It also doesn’t help that Ryder’s squadmates feel like clone-stamps of previous squadmates. Peebee, the Asari squadmate, was promised to be nothing like Mass Effect‘s Liara, but she’s an excitable scholar interested in extinct alien races. Sounds an awful lot like Liara. Drack, the Krogan squadmate, is a shameless copy/paste of the same cantankerous bloodthirst that made Mass Effect‘s Wrex so popular. Cora and Liam, the two human squadmates, are almost instantly forgettable. Vetra, the female Turian, is by far the most interesting squadmate in the mix.

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System failure.

The force that’s ultimately responsible for this mix of re-used concepts and uninteresting characters is sub-par writing. Mass Effect: Andromeda‘s writing isn’t terrible, but it’s not nearly as interesting as the sci-fi epics penned under the masterful hand of Drew Karpyshyn, Bioware’s original lead writer. Dialogue in Mass Effect games has never been natural, to be fair, but it’s taken to awkward new extremes in Mass Effect: Andromeda. No matter what personality traits the player picks, Ryder is a deeply unlikable protagonist, cracking forced, awkwardly written jokes at the worst possible moments. Players will have genuine difficulty understanding some of the conversations that happen in this game.

Of course, mediocre writing also makes for slipshod and inconsistent character development. Characters will throw mini tantrums and then calm down within a split-second. Some characters will express admiration for some traits only to admonish them a few hours later.  None of this is to say that some characters don’t have interesting moments, like the Irish scientist’s discussions of her faith or the Andromeda native’s take on Milky Way culture, but those moments are few and far between. It was interesting of Bioware to do away with the Paragon/Renegade conversation choices, but that formula change does little to ameliorate the situation. In the original Mass Effect, interesting conversations, despite their occasional awkwardness, were the rule, not the exception.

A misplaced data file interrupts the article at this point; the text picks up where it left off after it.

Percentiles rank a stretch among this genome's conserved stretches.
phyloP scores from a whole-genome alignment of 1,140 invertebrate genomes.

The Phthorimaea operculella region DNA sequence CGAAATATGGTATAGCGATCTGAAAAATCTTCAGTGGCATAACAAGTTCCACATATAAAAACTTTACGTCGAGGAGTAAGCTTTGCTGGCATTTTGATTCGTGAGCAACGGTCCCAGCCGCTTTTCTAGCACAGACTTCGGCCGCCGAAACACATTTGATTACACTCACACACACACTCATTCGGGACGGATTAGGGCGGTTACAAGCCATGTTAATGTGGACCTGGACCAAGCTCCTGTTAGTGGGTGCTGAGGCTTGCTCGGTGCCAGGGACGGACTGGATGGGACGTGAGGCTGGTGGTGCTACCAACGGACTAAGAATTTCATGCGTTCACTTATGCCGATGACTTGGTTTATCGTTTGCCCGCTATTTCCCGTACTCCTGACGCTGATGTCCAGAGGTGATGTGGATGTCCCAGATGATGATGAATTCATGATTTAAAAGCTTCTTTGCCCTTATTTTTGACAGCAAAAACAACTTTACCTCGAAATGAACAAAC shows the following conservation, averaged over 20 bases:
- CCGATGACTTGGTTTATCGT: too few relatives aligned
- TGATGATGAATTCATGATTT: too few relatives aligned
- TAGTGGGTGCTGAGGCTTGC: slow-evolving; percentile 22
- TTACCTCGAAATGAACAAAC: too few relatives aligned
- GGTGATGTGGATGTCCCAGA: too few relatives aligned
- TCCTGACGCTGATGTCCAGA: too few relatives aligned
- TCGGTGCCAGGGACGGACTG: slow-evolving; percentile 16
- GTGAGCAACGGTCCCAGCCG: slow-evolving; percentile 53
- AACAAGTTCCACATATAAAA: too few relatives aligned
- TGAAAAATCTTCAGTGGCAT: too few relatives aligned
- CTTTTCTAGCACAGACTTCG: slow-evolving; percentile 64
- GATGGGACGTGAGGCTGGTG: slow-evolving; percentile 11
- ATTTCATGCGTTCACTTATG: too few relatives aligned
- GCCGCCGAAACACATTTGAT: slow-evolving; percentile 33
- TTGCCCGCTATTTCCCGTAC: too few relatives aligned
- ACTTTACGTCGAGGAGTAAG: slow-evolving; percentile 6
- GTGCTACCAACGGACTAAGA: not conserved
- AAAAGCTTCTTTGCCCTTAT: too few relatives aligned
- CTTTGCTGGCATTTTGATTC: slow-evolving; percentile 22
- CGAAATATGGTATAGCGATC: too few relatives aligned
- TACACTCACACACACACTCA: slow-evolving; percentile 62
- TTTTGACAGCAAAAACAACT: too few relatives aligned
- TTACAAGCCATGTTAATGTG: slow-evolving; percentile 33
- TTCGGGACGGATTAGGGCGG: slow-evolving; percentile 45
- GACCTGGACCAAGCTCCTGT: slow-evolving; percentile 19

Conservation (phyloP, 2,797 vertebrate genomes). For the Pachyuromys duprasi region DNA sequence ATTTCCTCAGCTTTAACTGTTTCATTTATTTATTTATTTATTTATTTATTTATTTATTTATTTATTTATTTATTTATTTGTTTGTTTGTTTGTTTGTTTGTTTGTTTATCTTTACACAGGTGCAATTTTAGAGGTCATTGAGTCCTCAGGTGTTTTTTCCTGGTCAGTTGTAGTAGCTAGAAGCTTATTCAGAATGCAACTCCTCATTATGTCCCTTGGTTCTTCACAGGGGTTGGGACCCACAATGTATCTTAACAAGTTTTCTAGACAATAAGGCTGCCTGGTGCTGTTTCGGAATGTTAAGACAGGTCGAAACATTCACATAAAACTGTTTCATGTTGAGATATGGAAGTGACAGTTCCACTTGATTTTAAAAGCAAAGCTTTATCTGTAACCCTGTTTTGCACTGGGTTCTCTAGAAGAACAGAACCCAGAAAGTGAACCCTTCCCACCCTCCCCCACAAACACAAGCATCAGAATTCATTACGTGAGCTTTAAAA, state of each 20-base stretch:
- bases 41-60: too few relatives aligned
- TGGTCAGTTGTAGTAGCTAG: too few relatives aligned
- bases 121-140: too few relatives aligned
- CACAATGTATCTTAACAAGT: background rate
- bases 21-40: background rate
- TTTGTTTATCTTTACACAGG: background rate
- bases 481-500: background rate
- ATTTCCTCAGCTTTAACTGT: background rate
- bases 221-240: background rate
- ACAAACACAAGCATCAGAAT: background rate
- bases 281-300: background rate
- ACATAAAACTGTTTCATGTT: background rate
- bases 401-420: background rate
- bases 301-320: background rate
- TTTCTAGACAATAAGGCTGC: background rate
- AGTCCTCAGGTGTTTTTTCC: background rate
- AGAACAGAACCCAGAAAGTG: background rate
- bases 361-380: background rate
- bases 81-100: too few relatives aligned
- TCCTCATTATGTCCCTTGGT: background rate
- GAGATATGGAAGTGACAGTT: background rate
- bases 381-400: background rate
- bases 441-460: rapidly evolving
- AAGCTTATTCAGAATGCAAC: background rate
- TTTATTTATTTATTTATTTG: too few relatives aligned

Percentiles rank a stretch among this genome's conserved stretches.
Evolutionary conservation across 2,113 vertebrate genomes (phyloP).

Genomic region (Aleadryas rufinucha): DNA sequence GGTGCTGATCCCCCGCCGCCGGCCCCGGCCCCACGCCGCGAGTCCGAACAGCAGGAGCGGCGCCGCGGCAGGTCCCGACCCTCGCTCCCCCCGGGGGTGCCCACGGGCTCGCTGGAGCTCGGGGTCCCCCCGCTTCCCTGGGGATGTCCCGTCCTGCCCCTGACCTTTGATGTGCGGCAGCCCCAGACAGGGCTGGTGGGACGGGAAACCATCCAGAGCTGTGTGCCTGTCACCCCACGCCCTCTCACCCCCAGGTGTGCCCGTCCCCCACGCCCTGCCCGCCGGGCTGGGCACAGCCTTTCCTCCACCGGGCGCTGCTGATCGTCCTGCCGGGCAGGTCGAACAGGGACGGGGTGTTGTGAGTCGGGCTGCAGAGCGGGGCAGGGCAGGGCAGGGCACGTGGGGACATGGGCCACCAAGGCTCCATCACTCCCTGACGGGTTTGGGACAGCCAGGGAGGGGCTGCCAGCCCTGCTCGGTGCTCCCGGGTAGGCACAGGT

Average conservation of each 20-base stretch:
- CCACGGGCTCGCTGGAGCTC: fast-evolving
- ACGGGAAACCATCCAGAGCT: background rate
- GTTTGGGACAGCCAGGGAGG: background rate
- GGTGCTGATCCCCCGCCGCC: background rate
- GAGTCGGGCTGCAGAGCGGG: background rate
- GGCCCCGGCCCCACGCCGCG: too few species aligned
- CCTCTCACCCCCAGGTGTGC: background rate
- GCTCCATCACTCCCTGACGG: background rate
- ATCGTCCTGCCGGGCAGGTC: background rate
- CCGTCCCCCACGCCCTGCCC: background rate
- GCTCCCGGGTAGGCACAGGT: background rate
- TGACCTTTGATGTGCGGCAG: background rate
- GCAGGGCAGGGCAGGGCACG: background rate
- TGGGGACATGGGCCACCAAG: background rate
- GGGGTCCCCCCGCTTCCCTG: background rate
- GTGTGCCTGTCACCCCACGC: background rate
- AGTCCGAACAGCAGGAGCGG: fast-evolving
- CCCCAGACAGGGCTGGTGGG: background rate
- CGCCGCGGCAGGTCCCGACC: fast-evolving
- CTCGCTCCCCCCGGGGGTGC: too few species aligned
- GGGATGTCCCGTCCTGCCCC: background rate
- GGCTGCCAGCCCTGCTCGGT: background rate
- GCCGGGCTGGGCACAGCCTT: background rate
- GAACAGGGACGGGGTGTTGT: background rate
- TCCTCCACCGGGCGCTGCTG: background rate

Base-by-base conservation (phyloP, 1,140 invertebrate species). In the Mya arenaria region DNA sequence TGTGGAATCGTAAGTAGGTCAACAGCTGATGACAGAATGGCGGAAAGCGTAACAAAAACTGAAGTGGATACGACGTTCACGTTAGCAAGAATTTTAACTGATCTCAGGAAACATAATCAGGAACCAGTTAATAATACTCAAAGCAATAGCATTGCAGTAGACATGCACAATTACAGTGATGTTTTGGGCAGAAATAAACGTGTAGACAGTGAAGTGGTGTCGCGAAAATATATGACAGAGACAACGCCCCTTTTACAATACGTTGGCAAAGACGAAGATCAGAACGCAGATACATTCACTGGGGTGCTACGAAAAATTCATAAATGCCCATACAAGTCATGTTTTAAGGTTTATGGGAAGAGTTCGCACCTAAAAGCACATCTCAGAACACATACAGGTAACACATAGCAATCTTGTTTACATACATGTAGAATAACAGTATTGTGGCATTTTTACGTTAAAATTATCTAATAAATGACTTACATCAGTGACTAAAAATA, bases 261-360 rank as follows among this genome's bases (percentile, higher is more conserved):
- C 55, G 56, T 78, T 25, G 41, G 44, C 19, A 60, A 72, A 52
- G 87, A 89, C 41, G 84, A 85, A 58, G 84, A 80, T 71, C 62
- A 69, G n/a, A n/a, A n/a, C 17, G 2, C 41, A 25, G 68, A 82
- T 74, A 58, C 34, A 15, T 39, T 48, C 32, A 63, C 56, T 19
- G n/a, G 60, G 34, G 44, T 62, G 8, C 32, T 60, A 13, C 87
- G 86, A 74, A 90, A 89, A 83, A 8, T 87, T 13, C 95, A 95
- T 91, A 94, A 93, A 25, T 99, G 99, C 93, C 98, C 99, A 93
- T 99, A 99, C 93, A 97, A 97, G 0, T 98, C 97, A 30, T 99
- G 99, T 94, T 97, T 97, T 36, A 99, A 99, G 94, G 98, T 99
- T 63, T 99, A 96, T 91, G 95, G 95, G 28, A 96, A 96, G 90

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Do you have anything interesting to say?

Between the plethora of fetch quests, the bewildering options menus, the derivative main story, and the mediocre writing, Mass Effect: Andromeda can’t help but feel like a step back for this beloved sci-fi franchise. All of these problems seem to have less to do with a specific design philosophy and more with not knowing what to do with the game’s composite parts. Mass Effect: Andromeda feels like somebody poured the Mass Effect trilogy’s various bits and pieces into a big bowl, slapped a label on that bowl, and shipped it off to be sold for $60 a pop. Everything is just so… messy. So unrefined. There are a ton of ideas screaming for attention in this game, but the production is so unorganized that they never quite come together.